Nine Stones

Yesterday morning I rode my bicycle to the cemetery. We had received a fair amount of rain the day before, and so I didn’t go to water the flowers, but just to check on things, and to get out of the house. The skies were grey, and it occurred to me that it might rain again. Only this time on top of me. When I reached the entrance to the cemetery I stopped to look over the gardens. They are so pretty. I will always be thankful to the City for creating this lovely resting place, and for doing it right. Imprinted in the concrete are angels, which represent infant burials. Many of which are together in one place.

When I reached the entrance to the cemetery I stopped to look over the gardens.

When I reached the top of the hill, I noticed that their was a freshly dug grave awaiting a dead person. But no one was there. Not the mourners, or the grave keepers or the funeral director, or the clergyman. No one. Just an open hole in the earth, and a canopy. I looked it over, which prompted an inner conversation on death. Nearby was a stone with the name BLAKE. It has a carving of Jesus on it, which is exquisite. I was so moved by its artistry, and the look of sadness on Jesus’ face, that it made me think that maybe death is sad.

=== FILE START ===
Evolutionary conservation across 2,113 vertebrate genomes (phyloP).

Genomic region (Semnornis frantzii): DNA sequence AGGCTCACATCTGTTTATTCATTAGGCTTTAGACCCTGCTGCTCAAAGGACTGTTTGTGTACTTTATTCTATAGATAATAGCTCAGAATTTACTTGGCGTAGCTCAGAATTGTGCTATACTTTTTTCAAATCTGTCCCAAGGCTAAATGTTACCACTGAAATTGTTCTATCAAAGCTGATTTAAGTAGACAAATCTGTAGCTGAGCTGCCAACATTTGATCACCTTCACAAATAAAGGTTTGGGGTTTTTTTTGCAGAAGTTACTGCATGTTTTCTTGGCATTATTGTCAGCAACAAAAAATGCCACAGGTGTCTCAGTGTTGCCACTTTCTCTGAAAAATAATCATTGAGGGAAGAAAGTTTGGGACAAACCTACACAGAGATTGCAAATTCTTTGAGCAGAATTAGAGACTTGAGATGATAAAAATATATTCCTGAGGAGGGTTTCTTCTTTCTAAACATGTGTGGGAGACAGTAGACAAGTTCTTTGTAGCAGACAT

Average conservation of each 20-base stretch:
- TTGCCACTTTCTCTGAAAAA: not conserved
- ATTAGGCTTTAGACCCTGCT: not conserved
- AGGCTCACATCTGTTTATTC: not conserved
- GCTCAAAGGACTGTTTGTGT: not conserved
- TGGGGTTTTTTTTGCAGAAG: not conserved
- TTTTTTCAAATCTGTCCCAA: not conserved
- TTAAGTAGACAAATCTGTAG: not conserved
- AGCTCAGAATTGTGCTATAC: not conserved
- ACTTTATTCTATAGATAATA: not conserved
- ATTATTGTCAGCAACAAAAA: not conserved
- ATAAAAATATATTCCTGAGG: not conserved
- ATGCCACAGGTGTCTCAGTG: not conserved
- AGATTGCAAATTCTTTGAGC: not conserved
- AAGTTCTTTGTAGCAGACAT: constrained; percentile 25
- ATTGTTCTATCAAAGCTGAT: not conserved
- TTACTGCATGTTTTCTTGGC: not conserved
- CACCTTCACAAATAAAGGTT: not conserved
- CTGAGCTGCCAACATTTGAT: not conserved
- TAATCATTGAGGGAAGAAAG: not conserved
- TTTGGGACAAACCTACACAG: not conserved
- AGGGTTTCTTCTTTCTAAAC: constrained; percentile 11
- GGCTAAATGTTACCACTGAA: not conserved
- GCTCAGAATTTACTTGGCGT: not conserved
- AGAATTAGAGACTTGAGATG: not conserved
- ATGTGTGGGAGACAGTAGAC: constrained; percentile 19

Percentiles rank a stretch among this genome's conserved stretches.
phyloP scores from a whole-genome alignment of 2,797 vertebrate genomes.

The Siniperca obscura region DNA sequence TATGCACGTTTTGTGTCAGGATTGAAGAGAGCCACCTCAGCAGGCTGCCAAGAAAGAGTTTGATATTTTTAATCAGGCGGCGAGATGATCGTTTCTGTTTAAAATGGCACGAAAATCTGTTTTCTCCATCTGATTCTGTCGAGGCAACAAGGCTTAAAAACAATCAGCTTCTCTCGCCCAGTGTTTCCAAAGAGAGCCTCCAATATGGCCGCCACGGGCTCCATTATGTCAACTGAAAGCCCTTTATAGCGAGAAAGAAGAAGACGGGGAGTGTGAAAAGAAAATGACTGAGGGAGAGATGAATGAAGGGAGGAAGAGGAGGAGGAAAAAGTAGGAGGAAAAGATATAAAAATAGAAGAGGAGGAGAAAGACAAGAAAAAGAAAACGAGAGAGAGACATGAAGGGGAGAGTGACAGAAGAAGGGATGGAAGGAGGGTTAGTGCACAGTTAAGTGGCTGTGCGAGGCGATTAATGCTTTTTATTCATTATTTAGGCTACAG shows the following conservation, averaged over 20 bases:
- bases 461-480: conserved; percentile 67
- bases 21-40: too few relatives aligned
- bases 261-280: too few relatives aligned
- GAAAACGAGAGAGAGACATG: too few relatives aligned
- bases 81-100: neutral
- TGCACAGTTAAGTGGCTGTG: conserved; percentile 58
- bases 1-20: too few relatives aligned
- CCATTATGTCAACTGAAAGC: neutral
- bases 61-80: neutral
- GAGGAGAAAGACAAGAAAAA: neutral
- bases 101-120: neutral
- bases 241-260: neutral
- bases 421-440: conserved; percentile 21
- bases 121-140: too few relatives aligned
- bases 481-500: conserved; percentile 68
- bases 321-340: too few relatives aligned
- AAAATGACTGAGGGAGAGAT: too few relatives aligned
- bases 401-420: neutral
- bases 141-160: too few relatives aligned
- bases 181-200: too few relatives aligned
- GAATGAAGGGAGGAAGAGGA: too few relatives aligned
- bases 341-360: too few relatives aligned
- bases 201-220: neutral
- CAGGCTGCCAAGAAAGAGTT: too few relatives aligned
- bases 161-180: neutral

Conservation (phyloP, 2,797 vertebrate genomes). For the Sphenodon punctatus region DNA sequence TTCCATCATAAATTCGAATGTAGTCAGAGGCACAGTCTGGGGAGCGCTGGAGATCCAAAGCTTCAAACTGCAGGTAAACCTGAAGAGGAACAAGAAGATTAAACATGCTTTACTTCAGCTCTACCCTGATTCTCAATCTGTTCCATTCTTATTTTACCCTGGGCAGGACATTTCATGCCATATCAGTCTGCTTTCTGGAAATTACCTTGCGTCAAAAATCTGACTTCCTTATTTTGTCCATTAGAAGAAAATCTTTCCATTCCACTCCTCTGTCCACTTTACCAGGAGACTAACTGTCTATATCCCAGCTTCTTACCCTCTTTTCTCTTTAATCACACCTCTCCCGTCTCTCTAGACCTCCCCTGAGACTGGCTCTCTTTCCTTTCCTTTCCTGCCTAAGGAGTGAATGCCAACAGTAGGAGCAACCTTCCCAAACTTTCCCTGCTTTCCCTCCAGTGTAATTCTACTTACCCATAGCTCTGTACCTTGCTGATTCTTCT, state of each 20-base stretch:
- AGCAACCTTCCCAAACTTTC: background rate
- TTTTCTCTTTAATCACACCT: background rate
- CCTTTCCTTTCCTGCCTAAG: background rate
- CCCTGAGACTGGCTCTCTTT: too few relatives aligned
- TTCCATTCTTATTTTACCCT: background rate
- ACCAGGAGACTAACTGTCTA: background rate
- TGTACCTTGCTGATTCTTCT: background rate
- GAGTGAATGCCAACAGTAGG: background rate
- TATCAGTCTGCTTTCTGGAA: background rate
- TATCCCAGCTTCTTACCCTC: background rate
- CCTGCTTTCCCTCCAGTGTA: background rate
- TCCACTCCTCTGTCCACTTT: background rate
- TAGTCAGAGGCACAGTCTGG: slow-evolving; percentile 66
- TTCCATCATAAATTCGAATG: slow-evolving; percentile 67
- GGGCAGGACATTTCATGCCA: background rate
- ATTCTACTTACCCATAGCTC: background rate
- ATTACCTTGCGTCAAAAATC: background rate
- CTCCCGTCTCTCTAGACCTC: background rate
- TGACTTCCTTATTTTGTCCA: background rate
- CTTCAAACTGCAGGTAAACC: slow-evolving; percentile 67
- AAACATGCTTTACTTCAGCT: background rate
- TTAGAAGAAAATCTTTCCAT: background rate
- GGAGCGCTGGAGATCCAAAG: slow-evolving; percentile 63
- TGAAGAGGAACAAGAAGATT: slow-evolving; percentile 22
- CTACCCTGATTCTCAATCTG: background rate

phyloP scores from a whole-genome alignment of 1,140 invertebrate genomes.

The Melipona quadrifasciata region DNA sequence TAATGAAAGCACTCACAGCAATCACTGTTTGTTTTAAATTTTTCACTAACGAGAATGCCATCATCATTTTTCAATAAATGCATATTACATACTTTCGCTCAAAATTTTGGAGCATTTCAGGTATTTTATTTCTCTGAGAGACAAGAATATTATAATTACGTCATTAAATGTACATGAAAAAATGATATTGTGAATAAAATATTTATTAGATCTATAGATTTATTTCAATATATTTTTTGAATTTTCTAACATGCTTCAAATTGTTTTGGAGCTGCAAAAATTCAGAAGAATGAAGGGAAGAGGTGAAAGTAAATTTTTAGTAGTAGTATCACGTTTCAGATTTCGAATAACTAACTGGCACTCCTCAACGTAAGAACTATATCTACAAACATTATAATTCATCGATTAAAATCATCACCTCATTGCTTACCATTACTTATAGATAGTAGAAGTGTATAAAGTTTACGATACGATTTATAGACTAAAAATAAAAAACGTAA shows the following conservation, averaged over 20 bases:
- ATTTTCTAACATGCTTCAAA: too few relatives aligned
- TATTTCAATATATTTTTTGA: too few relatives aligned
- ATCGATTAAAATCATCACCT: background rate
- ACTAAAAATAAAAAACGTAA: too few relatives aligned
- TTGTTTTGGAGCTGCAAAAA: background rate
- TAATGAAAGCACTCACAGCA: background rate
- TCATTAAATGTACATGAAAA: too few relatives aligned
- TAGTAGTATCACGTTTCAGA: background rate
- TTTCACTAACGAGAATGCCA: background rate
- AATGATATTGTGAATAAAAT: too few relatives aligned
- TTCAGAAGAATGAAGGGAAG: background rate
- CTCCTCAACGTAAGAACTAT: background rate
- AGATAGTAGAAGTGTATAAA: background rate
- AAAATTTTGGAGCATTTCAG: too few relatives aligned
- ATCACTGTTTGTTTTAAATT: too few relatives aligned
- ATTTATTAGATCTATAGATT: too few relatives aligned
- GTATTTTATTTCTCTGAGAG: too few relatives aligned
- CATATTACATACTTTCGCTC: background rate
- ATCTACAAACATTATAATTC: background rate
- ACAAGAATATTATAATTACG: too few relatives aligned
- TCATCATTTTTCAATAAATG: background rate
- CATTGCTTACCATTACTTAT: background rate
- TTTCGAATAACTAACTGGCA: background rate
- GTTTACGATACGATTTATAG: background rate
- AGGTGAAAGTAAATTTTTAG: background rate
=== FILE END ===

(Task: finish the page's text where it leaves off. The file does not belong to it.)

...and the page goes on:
Nearby was a stone with the name BLAKE on it. It has a carving of Jesus on it, which is exquisite.

After I had checked on my mum and dads gravesite, I strolled about trying to observe something new. I felt that if I was to succeed though, I would probably need to cross over the creek, and walk about the south section. So I removed my sandals, leaned my bike against the fence, and got down to the business of observing. I came upon the infant burials, that I mentioned earlier, and counted the number of stones. Their were nine, but apparently their are many more who are buried there, without stones. In the middle their is a small statue of an angel, looking respectfully sullen.

A small statue of an angel, looking respectfully sullen.

After I had sat down on a bench for a short time, it began to rain. A hard rain. So I rode my bike as fast as I could, and found a narrow shelter in the entrance way to St. Josephs Catholic Church. I paced back and forth, and wondered how I would get home in time to be ready for work. Finally, I got tired of pacing and walked out into the rain and took pictures of a statue of Jesus, that sits in a sort of grotto. By the time I returned to my bicycle I was soaked through, and so decided it was hopeless, and that I would just ride home in the rain. Which was quite invigorating, I must say.

I found a narrow shelter.

Leave a Reply

Fill in your details below or click an icon to log in:

WordPress.com Logo

You are commenting using your WordPress.com account. Log Out /  Change )

Google photo

You are commenting using your Google account. Log Out /  Change )

Twitter picture

You are commenting using your Twitter account. Log Out /  Change )

Facebook photo

You are commenting using your Facebook account. Log Out /  Change )

Connecting to %s

This site uses Akismet to reduce spam. Learn how your comment data is processed.